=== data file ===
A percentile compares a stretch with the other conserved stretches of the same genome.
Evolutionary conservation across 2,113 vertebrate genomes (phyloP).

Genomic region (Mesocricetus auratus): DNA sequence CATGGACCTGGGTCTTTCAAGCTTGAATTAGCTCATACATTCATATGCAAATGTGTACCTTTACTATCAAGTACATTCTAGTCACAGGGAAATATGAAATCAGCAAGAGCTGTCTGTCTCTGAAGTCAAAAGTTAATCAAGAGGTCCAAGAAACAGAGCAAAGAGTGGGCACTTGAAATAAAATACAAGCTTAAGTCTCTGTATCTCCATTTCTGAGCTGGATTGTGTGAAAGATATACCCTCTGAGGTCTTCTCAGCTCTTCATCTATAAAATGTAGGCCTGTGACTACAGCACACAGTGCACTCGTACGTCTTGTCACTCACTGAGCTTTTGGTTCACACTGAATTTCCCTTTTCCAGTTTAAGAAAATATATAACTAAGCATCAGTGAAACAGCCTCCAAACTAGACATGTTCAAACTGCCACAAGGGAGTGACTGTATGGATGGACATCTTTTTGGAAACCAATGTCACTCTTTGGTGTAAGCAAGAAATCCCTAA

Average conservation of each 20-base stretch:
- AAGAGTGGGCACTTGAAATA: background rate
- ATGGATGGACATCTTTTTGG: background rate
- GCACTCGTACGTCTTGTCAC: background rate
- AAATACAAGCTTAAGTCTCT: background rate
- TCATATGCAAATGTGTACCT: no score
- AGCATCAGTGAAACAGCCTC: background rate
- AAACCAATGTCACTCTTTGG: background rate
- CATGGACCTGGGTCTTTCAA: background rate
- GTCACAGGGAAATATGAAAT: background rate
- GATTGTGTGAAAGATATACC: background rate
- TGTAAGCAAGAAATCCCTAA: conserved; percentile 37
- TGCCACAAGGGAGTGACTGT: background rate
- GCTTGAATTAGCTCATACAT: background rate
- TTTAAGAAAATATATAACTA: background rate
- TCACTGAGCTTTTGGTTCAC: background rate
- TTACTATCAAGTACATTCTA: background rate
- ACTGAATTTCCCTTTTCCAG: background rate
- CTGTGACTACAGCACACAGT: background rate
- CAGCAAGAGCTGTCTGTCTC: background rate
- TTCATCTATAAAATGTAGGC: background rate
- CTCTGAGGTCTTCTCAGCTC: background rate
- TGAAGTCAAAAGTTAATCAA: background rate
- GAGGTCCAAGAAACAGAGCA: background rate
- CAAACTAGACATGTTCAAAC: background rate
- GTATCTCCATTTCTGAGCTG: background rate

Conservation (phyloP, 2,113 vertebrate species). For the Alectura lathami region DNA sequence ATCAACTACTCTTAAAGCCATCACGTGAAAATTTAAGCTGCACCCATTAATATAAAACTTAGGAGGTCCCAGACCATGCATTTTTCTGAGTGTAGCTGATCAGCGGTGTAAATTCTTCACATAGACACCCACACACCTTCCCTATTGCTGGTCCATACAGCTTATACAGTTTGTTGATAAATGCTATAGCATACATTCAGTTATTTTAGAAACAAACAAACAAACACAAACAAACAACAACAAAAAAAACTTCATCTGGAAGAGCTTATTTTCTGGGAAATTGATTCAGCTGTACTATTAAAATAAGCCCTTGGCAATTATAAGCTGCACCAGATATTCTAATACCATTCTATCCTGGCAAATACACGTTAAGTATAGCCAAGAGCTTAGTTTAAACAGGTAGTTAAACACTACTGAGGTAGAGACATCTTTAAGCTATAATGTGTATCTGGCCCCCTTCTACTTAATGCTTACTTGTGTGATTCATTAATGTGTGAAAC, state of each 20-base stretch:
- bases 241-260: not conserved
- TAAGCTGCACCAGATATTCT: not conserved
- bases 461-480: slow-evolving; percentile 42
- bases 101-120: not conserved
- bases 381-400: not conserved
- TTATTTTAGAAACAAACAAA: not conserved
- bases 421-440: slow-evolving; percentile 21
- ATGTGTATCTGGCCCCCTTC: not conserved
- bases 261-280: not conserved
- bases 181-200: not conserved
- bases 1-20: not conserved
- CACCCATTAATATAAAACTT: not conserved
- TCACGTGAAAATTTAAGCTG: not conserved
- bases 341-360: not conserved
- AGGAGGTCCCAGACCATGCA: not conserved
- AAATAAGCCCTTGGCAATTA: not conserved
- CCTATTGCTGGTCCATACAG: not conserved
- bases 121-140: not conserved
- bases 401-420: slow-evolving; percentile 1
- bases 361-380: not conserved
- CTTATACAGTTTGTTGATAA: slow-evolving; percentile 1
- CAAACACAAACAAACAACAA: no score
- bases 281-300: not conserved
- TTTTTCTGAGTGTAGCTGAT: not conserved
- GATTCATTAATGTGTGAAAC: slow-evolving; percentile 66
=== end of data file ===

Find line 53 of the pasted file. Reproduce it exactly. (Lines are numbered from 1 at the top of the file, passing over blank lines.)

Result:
- bases 281-300: not conserved